Austin Hospital STL Polar GA20-08 grid parabolic antenna


Another view of the Austin Hospital STL antenna

Very fortunately for Inner FM, the new Centre Management at Warringal led by Centre Manager, David Knell, along with the Centre’s owner have not only been incredibly supportive of the continued presence of the radio station at Warringal but were also receptive to our request to locate the antenna on the roof as well as in a position which guaranteed line-of-site to the antenna on the Boiler House at the Austin. At this point we need to acknowledge the work of the station’s rigger, Phil Peacock, who had been engaged to install the antennas. Using his vast experience, Phil prepared, on behalf of the station, a set of very precise installation plans and solutions for both locations which met all concerns raised. Phil is something of a doyen amongst riggers in Victoria. He installed our current radio mast on the Boiler House roof back in 1999 which has run without a glitch ever since. In recent times, Phil has been working flat out for the State Government and CFA installing communication facilities across the State in response to findings and recommendations from the Black Saturday Bushfire Enquiry, so we have been very grateful for his input as without it, the job would not have been allowed to proceed.

However, back to November 2009 - just a matter of days before Telstra were due to switch off the Analogue Audio Network and we had no alternative means of getting our signal from the studio to transmitter. Things looked very grim indeed...... until, that is, our technician, Tim Armstrong, mentioned that there was an emergency telephone located a matter of metres away from the transmitter at the top of the Boiler House at the Austin. We approached hospital management again and without actually begging, we asked if we could "borrow" their emergency phone line till such time as the radio STL was installed. To their eternal credit, Austin management agreed and together with our Tieline equipment, was adapted and employed to provide the station with a broadcast service for a few days.........


Austin Hospital boiler house emergency telephone

Well, a few days turned into almost FIVE MONTHS!! We finally switched over to the radio STL at about 3:00 p.m. on Friday, 16th April. For almost five months our Tieline Commander G3 Studio Rack unit and i-mix G3 Mixer worked 24/7 using a humble internal phone extension carrying our studio signal to the transmitter and it never let us down. When the hospital phone system would reset itself every morning around 3 a.m., the tieline just automatically re-dialed and re-established the link  -  for five months!! And, over the summer, that transmitter room at the Austin Boiler House gets very, very hot (over 40 degrees sometimes) but it was nothing the i-mix G3 mixer couldn't handle. Truly, this was service above and beyond the call of duty and we thought that credit should be given where credit is due: without our Tieline equipment (and the conveniently placed phone line, of course) we would have been up the Swanee without the proverbial paddle, so we have a lot to thank the clever people at Tieline for producing such brilliant, hardy, reliable equipment not only for our O/Bs but also for simply keeping us on air – for five months, non stop.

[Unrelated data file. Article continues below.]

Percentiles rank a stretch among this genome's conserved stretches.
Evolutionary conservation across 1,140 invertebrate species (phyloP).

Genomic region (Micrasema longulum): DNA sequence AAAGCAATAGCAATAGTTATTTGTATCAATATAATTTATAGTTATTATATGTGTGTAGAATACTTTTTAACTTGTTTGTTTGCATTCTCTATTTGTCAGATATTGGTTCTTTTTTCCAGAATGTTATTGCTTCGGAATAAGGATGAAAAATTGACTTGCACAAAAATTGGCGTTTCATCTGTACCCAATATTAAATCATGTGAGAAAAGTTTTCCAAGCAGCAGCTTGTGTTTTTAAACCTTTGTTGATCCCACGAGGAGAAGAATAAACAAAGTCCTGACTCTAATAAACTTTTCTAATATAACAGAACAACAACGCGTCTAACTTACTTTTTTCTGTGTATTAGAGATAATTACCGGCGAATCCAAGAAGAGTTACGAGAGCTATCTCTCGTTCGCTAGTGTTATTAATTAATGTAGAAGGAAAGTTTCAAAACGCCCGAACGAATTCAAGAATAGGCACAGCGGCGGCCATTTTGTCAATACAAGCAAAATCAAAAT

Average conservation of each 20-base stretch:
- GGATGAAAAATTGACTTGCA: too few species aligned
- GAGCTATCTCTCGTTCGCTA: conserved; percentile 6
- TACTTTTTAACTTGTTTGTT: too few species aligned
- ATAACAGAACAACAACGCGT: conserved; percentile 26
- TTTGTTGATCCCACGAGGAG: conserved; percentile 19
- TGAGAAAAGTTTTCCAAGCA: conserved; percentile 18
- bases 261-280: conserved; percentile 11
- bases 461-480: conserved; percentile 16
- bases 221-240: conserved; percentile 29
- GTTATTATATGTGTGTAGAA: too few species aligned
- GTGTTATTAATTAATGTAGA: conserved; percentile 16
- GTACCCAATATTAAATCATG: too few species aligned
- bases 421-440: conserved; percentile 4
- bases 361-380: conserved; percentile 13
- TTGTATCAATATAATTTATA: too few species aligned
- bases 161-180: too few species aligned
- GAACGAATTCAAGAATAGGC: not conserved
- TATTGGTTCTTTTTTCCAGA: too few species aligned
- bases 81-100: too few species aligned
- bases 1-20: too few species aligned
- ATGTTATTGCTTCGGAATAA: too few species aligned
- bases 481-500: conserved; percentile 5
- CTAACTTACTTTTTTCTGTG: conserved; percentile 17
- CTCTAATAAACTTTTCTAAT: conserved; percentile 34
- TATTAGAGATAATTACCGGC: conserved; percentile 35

We would also like to take this opportunity to thank John Heselev and John Wilkinson and their staff at the Austin for their continued support and assistance in allowing the station to bolt the antenna to the wall of the Boiler House, not to mention granting us use of their emergency phone for “a few days”, a number which blew out to something like 150 at the final count. And let’s not forget that for over twenty years, the Austin and Repatriation Hospitals have been the location of our radio masts and have been such great supporters of the station since its inception. So, quite apart from being one of the finest public hospitals in the country, the Austin is also the station’s oldest and perhaps most valued friends.

Our thanks also to our wonderful technician, Tim Armstrong and his great crew of helpers: Struan McGregor, Daniele Magarelli and John Pedder for keeping the station on air during what has been a difficult period and for ensuring that the new STL equipment is working to it’s optimum potential, which it appears to be. In fact, the station has never sounded so good. So here’s to another twenty years of un-interrupted broadcasting using our new UHF radio STL and thanks again to Tieline for allowing the show to go on whilst the STL was installed.


Our brilliant technician Tim Armstrong (right) with two of his
helpers Daniele Magarelli (left) and Struan McGregor (centre)